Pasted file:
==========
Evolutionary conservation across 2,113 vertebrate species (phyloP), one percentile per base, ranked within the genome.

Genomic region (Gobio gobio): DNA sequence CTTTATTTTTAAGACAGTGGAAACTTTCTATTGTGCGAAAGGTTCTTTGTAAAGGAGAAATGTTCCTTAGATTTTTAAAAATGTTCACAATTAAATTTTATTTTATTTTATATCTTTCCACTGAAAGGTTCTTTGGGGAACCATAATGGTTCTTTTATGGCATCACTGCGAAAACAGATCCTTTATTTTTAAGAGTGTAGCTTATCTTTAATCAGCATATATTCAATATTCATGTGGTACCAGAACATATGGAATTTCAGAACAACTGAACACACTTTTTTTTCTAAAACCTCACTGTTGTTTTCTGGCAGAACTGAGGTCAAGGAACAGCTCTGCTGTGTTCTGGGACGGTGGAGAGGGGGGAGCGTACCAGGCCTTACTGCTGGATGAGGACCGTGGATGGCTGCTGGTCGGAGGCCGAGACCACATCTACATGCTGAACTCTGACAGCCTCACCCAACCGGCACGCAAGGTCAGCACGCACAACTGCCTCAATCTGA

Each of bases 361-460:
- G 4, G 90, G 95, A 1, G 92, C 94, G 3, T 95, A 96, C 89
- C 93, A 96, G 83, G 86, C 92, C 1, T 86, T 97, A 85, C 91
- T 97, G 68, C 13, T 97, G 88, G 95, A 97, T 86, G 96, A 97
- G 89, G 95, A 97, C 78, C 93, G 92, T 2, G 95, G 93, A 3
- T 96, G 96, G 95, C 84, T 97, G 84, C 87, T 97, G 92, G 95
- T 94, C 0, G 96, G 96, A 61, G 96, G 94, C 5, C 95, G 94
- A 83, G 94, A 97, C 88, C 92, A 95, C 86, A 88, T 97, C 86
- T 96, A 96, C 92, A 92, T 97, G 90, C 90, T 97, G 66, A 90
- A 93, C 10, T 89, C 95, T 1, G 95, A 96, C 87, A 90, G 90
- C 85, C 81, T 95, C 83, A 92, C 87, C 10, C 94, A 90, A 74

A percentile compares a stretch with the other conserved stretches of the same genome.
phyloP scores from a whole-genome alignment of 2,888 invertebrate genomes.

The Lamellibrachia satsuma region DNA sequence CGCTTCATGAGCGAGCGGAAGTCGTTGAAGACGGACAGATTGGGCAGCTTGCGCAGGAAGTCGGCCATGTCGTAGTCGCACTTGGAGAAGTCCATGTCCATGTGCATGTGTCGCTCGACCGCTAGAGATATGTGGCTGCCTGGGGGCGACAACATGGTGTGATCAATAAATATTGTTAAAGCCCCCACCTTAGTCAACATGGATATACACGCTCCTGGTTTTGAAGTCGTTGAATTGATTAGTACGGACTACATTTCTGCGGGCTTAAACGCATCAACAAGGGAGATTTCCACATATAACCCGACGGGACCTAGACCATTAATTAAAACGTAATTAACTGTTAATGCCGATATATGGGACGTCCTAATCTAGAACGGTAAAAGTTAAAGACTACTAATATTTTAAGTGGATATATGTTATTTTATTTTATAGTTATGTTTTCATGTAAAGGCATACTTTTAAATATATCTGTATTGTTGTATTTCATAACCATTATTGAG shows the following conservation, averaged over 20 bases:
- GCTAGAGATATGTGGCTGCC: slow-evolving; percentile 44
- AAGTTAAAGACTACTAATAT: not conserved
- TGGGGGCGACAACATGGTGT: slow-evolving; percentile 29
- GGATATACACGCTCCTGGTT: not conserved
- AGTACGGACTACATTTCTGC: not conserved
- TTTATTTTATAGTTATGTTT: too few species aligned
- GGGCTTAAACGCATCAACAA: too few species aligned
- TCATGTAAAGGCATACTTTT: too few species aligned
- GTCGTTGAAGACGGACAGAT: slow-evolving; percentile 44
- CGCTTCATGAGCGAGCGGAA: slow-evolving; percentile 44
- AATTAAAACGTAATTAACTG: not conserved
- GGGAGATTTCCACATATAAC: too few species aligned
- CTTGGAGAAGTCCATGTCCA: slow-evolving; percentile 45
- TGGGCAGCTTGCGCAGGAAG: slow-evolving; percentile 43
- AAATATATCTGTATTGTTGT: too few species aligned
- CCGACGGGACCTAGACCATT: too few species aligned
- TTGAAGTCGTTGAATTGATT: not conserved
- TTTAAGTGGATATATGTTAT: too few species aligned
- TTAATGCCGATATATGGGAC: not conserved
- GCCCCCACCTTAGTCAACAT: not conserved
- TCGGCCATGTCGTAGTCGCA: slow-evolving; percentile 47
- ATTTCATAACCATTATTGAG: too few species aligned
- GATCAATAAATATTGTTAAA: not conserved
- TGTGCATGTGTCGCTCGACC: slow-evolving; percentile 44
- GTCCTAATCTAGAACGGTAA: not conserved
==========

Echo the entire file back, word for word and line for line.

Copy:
Evolutionary conservation across 2,113 vertebrate species (phyloP), one percentile per base, ranked within the genome.

Genomic region (Gobio gobio): DNA sequence CTTTATTTTTAAGACAGTGGAAACTTTCTATTGTGCGAAAGGTTCTTTGTAAAGGAGAAATGTTCCTTAGATTTTTAAAAATGTTCACAATTAAATTTTATTTTATTTTATATCTTTCCACTGAAAGGTTCTTTGGGGAACCATAATGGTTCTTTTATGGCATCACTGCGAAAACAGATCCTTTATTTTTAAGAGTGTAGCTTATCTTTAATCAGCATATATTCAATATTCATGTGGTACCAGAACATATGGAATTTCAGAACAACTGAACACACTTTTTTTTCTAAAACCTCACTGTTGTTTTCTGGCAGAACTGAGGTCAAGGAACAGCTCTGCTGTGTTCTGGGACGGTGGAGAGGGGGGAGCGTACCAGGCCTTACTGCTGGATGAGGACCGTGGATGGCTGCTGGTCGGAGGCCGAGACCACATCTACATGCTGAACTCTGACAGCCTCACCCAACCGGCACGCAAGGTCAGCACGCACAACTGCCTCAATCTGA

Each of bases 361-460:
- G 4, G 90, G 95, A 1, G 92, C 94, G 3, T 95, A 96, C 89
- C 93, A 96, G 83, G 86, C 92, C 1, T 86, T 97, A 85, C 91
- T 97, G 68, C 13, T 97, G 88, G 95, A 97, T 86, G 96, A 97
- G 89, G 95, A 97, C 78, C 93, G 92, T 2, G 95, G 93, A 3
- T 96, G 96, G 95, C 84, T 97, G 84, C 87, T 97, G 92, G 95
- T 94, C 0, G 96, G 96, A 61, G 96, G 94, C 5, C 95, G 94
- A 83, G 94, A 97, C 88, C 92, A 95, C 86, A 88, T 97, C 86
- T 96, A 96, C 92, A 92, T 97, G 90, C 90, T 97, G 66, A 90
- A 93, C 10, T 89, C 95, T 1, G 95, A 96, C 87, A 90, G 90
- C 85, C 81, T 95, C 83, A 92, C 87, C 10, C 94, A 90, A 74

A percentile compares a stretch with the other conserved stretches of the same genome.
phyloP scores from a whole-genome alignment of 2,888 invertebrate genomes.

The Lamellibrachia satsuma region DNA sequence CGCTTCATGAGCGAGCGGAAGTCGTTGAAGACGGACAGATTGGGCAGCTTGCGCAGGAAGTCGGCCATGTCGTAGTCGCACTTGGAGAAGTCCATGTCCATGTGCATGTGTCGCTCGACCGCTAGAGATATGTGGCTGCCTGGGGGCGACAACATGGTGTGATCAATAAATATTGTTAAAGCCCCCACCTTAGTCAACATGGATATACACGCTCCTGGTTTTGAAGTCGTTGAATTGATTAGTACGGACTACATTTCTGCGGGCTTAAACGCATCAACAAGGGAGATTTCCACATATAACCCGACGGGACCTAGACCATTAATTAAAACGTAATTAACTGTTAATGCCGATATATGGGACGTCCTAATCTAGAACGGTAAAAGTTAAAGACTACTAATATTTTAAGTGGATATATGTTATTTTATTTTATAGTTATGTTTTCATGTAAAGGCATACTTTTAAATATATCTGTATTGTTGTATTTCATAACCATTATTGAG shows the following conservation, averaged over 20 bases:
- GCTAGAGATATGTGGCTGCC: slow-evolving; percentile 44
- AAGTTAAAGACTACTAATAT: not conserved
- TGGGGGCGACAACATGGTGT: slow-evolving; percentile 29
- GGATATACACGCTCCTGGTT: not conserved
- AGTACGGACTACATTTCTGC: not conserved
- TTTATTTTATAGTTATGTTT: too few species aligned
- GGGCTTAAACGCATCAACAA: too few species aligned
- TCATGTAAAGGCATACTTTT: too few species aligned
- GTCGTTGAAGACGGACAGAT: slow-evolving; percentile 44
- CGCTTCATGAGCGAGCGGAA: slow-evolving; percentile 44
- AATTAAAACGTAATTAACTG: not conserved
- GGGAGATTTCCACATATAAC: too few species aligned
- CTTGGAGAAGTCCATGTCCA: slow-evolving; percentile 45
- TGGGCAGCTTGCGCAGGAAG: slow-evolving; percentile 43
- AAATATATCTGTATTGTTGT: too few species aligned
- CCGACGGGACCTAGACCATT: too few species aligned
- TTGAAGTCGTTGAATTGATT: not conserved
- TTTAAGTGGATATATGTTAT: too few species aligned
- TTAATGCCGATATATGGGAC: not conserved
- GCCCCCACCTTAGTCAACAT: not conserved
- TCGGCCATGTCGTAGTCGCA: slow-evolving; percentile 47
- ATTTCATAACCATTATTGAG: too few species aligned
- GATCAATAAATATTGTTAAA: not conserved
- TGTGCATGTGTCGCTCGACC: slow-evolving; percentile 44
- GTCCTAATCTAGAACGGTAA: not conserved